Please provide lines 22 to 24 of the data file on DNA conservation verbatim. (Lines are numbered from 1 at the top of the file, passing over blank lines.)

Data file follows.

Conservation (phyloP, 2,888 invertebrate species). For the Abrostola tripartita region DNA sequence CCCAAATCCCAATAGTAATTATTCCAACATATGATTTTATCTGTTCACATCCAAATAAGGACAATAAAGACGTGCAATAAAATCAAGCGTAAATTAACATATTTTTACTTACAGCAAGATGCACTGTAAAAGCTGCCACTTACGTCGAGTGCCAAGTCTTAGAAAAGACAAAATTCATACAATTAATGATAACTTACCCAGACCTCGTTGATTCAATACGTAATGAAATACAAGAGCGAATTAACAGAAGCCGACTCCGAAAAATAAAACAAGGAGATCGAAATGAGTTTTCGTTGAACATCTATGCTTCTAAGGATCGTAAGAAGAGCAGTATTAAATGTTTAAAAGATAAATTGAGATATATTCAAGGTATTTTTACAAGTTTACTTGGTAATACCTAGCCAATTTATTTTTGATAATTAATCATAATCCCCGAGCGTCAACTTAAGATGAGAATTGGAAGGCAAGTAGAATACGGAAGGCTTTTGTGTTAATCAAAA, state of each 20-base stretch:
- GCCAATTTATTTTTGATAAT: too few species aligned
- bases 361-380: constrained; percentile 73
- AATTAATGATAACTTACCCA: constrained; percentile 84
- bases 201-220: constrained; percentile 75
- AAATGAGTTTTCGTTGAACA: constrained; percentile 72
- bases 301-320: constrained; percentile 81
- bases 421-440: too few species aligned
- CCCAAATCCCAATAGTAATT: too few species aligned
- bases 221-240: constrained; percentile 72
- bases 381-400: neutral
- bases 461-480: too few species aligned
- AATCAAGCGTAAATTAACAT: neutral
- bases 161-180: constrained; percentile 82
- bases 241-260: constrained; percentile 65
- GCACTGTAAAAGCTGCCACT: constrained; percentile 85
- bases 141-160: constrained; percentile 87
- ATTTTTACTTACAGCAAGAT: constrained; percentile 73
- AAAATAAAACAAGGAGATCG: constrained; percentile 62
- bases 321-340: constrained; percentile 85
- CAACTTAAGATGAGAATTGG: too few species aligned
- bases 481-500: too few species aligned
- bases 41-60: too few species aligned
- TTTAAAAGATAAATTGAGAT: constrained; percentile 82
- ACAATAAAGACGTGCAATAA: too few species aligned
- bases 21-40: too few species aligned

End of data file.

- bases 481-500: too few species aligned
- bases 41-60: too few species aligned
- TTTAAAAGATAAATTGAGAT: constrained; percentile 82